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Sunday Food: Hydroponic Greens


Hydroponic gardening

(Picture courtesy of wikipedia commons.)

In growing importance in our food chain, hydroponic growth has given viability to fresh greens that it has never had before.

Space in the attic or cellar can be put to use, and production of greens begun.

Hydroponic Lettuce is becoming more popular as consumers expect more than just iceberg lettuce in their salads. Field grown product is often dirty with grit and other problems that make it a high labor cost item for the food service industry. Lettuce and herbs grown in a NFT hydroponic system do not suffer from these problems. In many cases, a hydroponic head of lettuce can be quickly rinsed under running water, shook and drained. The base can then be cut off, and the head split in half, and put on a plate.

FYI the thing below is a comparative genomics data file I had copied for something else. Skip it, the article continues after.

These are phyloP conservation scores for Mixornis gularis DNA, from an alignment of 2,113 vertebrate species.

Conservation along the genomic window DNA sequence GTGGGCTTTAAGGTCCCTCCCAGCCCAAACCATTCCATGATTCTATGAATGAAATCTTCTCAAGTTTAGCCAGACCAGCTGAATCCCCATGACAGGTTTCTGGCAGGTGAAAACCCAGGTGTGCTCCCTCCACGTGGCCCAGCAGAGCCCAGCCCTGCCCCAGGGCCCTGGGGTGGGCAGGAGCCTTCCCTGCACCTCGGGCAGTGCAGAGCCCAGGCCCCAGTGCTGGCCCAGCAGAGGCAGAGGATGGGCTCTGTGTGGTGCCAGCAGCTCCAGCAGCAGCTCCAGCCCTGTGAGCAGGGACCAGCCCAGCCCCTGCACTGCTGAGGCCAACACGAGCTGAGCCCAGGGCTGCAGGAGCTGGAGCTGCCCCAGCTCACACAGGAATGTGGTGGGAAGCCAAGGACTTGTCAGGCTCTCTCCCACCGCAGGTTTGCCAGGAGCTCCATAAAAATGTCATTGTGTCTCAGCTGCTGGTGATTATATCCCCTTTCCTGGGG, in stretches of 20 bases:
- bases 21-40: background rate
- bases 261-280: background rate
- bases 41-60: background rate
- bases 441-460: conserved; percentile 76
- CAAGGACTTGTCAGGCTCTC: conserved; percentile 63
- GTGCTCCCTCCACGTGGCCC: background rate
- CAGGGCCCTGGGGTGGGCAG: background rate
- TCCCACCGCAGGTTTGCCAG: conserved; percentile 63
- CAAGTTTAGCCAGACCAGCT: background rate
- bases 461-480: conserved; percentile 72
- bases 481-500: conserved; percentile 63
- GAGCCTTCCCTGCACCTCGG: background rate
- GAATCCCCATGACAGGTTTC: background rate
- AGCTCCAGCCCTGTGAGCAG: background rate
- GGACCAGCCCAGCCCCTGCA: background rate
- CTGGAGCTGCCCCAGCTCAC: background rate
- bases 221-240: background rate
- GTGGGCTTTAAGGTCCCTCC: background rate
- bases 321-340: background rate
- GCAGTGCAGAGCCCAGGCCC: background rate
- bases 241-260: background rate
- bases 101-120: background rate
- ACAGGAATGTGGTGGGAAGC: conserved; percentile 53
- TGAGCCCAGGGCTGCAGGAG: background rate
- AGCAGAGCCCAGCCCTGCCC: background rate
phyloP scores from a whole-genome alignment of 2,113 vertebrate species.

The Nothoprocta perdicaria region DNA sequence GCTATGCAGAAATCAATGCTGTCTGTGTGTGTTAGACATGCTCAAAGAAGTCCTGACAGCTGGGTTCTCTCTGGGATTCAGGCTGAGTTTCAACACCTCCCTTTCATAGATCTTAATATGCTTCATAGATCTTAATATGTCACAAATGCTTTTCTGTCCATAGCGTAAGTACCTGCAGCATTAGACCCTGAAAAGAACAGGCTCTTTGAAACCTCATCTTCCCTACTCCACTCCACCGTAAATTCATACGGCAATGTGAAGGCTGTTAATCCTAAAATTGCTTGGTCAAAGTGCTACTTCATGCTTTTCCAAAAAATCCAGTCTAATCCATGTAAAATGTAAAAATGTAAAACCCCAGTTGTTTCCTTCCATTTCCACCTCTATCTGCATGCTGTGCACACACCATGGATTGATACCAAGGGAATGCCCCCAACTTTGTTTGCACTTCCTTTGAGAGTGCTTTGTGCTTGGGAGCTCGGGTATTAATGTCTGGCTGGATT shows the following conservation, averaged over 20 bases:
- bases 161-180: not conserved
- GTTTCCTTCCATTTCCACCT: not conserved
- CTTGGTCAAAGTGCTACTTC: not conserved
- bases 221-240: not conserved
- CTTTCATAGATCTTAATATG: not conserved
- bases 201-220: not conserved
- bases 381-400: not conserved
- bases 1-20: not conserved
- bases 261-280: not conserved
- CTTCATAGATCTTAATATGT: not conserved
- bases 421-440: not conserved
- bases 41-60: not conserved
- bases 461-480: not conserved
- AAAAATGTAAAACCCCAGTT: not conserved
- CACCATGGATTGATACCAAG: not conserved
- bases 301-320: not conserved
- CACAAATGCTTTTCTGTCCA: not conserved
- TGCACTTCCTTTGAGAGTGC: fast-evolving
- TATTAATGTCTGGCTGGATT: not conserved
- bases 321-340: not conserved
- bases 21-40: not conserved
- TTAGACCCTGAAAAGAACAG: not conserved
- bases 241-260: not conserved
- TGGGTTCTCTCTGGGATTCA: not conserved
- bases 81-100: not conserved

Another valuable aspect of NFT lettuce is that the shelf life is greatly increased since the root system can be pulled out of the channel, trimmed and shipped with the product. This “living lettuce” maintains it’s quality all the way to the consumer’s mouth.

Space that couldn’t be used before, factories that have gone beyond usable status, are being used to grow what we need.

The greens grown in hydroponic facilities have an increased measure of sanitation, and are safe for more uses than soil grown food.

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Ruth Calvo

Ruth Calvo

I've blogged at The Seminal for about two years, was at cabdrollery for around three. I live in N.TX., worked for Sen.Yarborough of TX after graduation from Wellesley, went on to receive award in playwriting, served on MD Arts Council after award, then managed a few campaigns in MD and served as assistant to a member of the MD House for several years, have worked in legal offices and written for magazines, now am retired but addicted to politics, and join gladly in promoting liberals and liberal policies.